The House of Lords on Speech "With Which One May Not Be Sympathetic":

The House of Lords decision I discuss below rejected a free speech claim brought by an animal rights group, but in the process reasoned this way (paragraph break added):

In the present case also the proposed advertisement is wholly inoffensive, and one may be sympathetic to the appellant's aims or some of them. But the issue must be tested with reference to objects with which one may not be sympathetic.

Hypothetical examples spring readily to mind: adverts by well-endowed multi-national companies seeking to thwart or delay action on climate change; adverts by wealthy groups seeking to ban abortion; or, if not among member states of the Council of Europe, adverts by so-called patriotic groups supporting the right of the citizen to bear arms. Parliament was entitled to regard the risk of such adverts as a real danger, none the less so because legislation has up to now prevented its occurrence.

Now I can sympathize with a judge who is just trying to point out that the free speech claim could be raised as to controversial speech as well as less controversial speech — or even trying to point out to liberal readers that the law would apply to conservative speech as well as liberal speech. But is it just me, or is there a pretty distinct tone of personal disapproval with regard to the examples?

The right to bear arms, in the example, wouldn't just be raised by someone; it would be raised by "so-called patriotic groups." "So-called" in this context sounds pretty pejorative, no? The multi-national companies wouldn't just be expressing their views; they'd be seeking to "thwart or delay action," again seemingly something of a pejorative characterization (though not as clearly so as "so-called," I think). And all this speech would be "a real danger."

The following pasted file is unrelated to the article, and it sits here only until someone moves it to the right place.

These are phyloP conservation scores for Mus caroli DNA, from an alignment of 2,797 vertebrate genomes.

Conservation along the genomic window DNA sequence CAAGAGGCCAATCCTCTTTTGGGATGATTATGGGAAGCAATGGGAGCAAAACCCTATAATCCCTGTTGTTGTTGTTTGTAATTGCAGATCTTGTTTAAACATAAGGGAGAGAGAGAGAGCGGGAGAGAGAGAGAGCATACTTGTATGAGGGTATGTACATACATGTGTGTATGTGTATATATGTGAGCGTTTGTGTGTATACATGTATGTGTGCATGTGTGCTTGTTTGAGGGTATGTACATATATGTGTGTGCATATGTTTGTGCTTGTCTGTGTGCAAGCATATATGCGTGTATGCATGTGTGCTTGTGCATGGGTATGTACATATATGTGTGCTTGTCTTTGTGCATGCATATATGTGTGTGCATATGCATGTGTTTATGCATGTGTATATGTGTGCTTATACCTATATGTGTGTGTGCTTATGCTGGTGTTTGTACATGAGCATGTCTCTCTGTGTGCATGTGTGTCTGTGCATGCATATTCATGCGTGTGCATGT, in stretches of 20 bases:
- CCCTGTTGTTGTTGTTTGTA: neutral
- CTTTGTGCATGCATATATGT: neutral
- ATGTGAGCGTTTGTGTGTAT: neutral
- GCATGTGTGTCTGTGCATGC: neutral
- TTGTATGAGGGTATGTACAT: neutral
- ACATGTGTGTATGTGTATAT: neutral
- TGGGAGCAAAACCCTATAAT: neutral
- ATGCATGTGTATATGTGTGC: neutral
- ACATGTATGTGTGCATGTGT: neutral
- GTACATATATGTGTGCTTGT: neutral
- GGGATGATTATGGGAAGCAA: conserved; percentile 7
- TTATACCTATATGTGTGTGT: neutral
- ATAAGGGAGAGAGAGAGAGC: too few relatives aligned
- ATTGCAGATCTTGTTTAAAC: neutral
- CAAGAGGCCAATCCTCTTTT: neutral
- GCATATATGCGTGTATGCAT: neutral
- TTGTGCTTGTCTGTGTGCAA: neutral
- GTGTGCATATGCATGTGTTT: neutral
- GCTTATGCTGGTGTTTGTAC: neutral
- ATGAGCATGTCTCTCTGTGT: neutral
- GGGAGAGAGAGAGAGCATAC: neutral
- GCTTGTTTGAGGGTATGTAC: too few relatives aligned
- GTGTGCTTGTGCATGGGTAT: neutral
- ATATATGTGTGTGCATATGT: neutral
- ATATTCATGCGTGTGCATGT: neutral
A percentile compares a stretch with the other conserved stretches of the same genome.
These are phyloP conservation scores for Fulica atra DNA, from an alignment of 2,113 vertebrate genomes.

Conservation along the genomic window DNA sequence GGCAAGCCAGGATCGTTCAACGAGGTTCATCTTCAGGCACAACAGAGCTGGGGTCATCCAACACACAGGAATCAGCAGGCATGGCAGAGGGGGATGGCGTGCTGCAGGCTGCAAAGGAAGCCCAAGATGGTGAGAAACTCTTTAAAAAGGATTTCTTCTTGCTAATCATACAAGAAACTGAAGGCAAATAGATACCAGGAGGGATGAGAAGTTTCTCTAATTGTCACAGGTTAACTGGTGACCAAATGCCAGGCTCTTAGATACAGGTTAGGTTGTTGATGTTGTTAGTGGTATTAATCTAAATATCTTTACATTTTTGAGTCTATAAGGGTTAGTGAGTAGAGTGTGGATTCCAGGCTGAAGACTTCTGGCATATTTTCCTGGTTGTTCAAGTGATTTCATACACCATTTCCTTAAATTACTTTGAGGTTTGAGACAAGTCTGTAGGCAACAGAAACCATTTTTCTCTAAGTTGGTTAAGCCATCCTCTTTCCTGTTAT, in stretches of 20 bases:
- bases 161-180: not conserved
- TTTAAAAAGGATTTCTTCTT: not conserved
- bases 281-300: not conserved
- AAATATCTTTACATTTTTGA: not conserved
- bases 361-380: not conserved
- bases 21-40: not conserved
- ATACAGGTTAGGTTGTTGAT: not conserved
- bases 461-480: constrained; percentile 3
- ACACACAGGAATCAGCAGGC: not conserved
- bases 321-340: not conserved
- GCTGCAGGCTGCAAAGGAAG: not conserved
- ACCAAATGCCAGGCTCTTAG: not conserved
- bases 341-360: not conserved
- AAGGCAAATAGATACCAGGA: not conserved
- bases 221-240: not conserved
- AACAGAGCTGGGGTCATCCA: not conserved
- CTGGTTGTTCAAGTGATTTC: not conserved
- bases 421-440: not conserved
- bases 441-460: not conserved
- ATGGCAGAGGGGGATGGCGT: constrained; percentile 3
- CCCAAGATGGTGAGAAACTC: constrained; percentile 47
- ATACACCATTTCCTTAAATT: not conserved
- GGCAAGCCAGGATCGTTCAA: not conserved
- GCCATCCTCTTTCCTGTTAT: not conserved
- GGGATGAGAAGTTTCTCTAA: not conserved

Now naturally the judges are entitled to their own views about the merits of those who would support the right of the citizens to bear arms. But this just highlights my point, I think: The approach the court upholds, while ostensibly aimed at equality and "level[ing]" "the playing field of debate," simply entrenches elite opinion. Elite judges are worried about "so-called patriotic groups" and attempts to "thwart or delay action." I expect that opinion among the broadcasting elites includes the same or similar prejudices. Groups with outsider views can only get into the broadcaster programs with the broadcasting elite's permission; and when they try to pay money instead, the political and judicial elites keep them from doing that, all in the name of leveling.

And one more thing, why just in countries outside the Council of Europe? Wouldn't citizens of the Council of Europe — even "so-called patriotic groups" of such citizens — be entitled to argue for the right to bear arms, at least if the law allowed them to spending money for such "danger[ous]" activity?

UPDATE: Commenter Virginia reminded me of a passage that also struck me, but that I then forgot to stress in this post:

Nor is [a level playing field of debate] achieved if well-endowed interests which are not political parties are able to use the power of the purse to give enhanced prominence to views which may be true or false, attractive to progressive minds or unattractive, beneficial or injurious.
What's this with "progressive minds"? Is there some good justification for the judges to treat "attractive to progressive minds" as parallel to "true" or "beneficial," which is to say to assume that a "progressive mind" is good and a mind that's skeptical about progress is bad? Or is "progressive mind" in Britain a term that's unrelated to politics, and equally applicable to left-wing minds and right-wing ones? (I recognize the latter might well be possible; please let me know if it is indeed so.)

Related Posts (on one page):

  1. The House of Lords on Speech "With Which One May Not Be Sympathetic":
  2. From Equality-Based Restrictions on Campaign Advertising to Equality-Based Restrictions on Other Kinds of Speech?